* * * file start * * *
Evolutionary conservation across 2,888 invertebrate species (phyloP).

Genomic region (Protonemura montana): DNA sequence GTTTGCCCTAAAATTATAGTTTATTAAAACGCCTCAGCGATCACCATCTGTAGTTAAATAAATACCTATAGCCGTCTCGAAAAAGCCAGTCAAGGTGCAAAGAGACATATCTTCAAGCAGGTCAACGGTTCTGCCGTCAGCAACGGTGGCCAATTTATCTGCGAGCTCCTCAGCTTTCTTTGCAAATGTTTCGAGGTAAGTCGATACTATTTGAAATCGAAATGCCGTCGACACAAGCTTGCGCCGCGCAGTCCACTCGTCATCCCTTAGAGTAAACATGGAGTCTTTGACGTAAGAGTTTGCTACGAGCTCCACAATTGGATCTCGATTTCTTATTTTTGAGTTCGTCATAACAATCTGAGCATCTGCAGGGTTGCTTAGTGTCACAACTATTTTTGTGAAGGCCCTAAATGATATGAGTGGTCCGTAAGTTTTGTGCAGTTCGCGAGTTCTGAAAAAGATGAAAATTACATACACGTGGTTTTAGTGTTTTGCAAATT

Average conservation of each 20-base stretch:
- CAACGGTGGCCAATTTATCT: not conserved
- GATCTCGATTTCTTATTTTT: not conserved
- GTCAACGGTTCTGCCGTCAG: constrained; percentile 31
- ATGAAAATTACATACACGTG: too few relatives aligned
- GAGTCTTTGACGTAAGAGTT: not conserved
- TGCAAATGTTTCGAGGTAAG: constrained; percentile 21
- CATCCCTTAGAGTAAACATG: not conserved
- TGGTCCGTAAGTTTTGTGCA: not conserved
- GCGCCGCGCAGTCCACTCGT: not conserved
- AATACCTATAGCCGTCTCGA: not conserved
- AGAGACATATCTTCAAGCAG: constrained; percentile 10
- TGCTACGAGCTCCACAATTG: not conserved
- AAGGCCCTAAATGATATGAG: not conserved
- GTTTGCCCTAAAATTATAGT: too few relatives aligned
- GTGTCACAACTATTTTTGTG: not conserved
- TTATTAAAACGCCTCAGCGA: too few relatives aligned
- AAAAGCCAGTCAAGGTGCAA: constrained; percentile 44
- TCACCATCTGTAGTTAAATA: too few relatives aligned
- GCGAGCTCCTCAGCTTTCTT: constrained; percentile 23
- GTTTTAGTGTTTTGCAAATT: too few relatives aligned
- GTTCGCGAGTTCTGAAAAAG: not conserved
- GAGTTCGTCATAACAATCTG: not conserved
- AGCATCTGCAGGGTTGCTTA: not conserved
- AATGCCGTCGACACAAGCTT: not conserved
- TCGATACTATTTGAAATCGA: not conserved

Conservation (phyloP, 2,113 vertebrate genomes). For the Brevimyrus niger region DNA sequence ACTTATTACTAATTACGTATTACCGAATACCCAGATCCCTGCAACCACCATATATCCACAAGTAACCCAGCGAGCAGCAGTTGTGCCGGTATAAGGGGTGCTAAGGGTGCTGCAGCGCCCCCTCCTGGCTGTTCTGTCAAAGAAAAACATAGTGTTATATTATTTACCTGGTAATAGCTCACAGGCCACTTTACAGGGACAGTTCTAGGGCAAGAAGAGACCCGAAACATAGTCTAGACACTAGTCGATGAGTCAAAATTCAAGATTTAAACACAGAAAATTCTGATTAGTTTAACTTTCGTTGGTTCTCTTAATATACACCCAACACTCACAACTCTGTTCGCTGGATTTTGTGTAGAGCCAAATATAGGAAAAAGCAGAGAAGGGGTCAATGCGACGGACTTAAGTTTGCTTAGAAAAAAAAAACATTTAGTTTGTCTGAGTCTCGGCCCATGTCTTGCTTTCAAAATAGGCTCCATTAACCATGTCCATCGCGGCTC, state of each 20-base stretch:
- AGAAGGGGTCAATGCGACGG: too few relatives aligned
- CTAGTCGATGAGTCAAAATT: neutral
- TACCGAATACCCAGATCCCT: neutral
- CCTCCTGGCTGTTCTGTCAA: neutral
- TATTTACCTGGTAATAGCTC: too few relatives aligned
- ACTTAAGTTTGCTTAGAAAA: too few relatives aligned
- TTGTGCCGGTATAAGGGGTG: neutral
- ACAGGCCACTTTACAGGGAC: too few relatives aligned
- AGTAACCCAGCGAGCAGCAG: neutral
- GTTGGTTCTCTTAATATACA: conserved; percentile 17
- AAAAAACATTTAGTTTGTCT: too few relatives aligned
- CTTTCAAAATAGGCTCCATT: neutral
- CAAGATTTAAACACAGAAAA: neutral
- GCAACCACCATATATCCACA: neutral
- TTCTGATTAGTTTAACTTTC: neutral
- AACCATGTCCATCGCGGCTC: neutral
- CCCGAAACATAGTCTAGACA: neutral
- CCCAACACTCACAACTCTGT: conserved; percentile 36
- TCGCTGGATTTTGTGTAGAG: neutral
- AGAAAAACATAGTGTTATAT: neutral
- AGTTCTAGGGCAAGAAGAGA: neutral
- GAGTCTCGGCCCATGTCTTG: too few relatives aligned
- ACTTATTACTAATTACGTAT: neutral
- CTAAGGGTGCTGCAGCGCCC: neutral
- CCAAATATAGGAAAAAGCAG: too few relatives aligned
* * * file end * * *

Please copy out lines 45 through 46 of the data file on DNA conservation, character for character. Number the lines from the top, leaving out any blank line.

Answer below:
- AACCATGTCCATCGCGGCTC: neutral
- CCCGAAACATAGTCTAGACA: neutral